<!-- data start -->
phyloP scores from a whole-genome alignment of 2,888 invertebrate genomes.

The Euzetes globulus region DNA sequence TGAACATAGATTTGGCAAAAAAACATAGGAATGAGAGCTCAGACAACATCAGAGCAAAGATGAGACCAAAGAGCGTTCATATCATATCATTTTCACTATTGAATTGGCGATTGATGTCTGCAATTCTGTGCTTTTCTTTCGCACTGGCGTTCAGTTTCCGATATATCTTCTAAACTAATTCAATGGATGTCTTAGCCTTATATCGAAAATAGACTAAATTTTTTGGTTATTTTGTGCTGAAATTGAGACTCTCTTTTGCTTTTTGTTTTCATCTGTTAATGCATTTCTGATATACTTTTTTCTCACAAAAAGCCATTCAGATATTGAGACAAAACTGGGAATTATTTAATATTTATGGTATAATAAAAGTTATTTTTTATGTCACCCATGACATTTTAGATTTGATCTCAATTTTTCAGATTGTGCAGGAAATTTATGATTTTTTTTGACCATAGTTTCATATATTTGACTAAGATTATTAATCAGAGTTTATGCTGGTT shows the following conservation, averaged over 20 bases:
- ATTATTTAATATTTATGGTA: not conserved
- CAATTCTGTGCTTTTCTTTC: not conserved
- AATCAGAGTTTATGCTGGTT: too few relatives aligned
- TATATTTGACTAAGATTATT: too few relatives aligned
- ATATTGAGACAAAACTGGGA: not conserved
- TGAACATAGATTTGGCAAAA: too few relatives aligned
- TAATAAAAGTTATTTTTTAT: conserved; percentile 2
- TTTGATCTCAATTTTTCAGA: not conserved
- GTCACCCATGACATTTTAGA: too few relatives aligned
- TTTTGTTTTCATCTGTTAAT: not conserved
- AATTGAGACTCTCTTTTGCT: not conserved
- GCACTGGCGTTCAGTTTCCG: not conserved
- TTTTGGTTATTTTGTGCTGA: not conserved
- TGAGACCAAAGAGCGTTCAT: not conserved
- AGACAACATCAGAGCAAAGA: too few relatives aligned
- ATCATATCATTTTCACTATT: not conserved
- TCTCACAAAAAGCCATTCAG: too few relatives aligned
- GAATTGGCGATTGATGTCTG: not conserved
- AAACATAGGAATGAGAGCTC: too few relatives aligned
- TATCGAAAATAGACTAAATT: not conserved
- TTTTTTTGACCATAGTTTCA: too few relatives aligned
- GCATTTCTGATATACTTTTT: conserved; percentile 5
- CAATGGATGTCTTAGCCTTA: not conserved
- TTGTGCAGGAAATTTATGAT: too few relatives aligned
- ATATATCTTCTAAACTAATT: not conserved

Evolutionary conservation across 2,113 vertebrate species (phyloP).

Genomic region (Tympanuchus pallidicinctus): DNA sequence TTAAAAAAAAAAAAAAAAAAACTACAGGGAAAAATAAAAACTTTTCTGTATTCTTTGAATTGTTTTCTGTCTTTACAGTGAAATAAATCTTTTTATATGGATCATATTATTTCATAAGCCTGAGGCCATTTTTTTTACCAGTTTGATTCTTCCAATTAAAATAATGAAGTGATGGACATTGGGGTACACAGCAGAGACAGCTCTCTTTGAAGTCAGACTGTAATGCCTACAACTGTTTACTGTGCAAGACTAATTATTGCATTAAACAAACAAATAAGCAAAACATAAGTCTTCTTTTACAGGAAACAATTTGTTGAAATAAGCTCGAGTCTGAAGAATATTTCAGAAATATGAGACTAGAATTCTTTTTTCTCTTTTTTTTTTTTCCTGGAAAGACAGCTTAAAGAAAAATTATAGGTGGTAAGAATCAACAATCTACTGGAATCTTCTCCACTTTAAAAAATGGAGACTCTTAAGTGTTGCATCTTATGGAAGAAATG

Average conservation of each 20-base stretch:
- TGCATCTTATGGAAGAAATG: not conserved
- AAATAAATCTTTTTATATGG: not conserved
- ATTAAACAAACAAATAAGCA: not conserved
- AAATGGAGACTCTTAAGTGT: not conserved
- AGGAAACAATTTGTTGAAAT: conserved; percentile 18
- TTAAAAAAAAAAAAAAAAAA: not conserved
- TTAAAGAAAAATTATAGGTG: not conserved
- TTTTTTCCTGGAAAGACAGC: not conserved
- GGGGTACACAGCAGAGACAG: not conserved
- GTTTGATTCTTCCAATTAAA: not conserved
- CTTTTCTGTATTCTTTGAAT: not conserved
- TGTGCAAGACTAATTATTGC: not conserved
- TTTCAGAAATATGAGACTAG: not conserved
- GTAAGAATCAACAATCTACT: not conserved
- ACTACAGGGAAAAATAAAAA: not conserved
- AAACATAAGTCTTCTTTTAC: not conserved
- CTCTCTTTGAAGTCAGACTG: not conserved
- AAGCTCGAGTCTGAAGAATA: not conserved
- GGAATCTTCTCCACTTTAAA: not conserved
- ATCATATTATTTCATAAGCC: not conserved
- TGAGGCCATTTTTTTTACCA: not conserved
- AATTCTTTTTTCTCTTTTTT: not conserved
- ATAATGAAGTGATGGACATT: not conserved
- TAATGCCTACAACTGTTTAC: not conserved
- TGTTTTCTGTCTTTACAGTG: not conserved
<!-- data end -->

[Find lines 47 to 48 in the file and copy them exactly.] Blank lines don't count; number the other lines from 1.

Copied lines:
- CTCTCTTTGAAGTCAGACTG: not conserved
- AAGCTCGAGTCTGAAGAATA: not conserved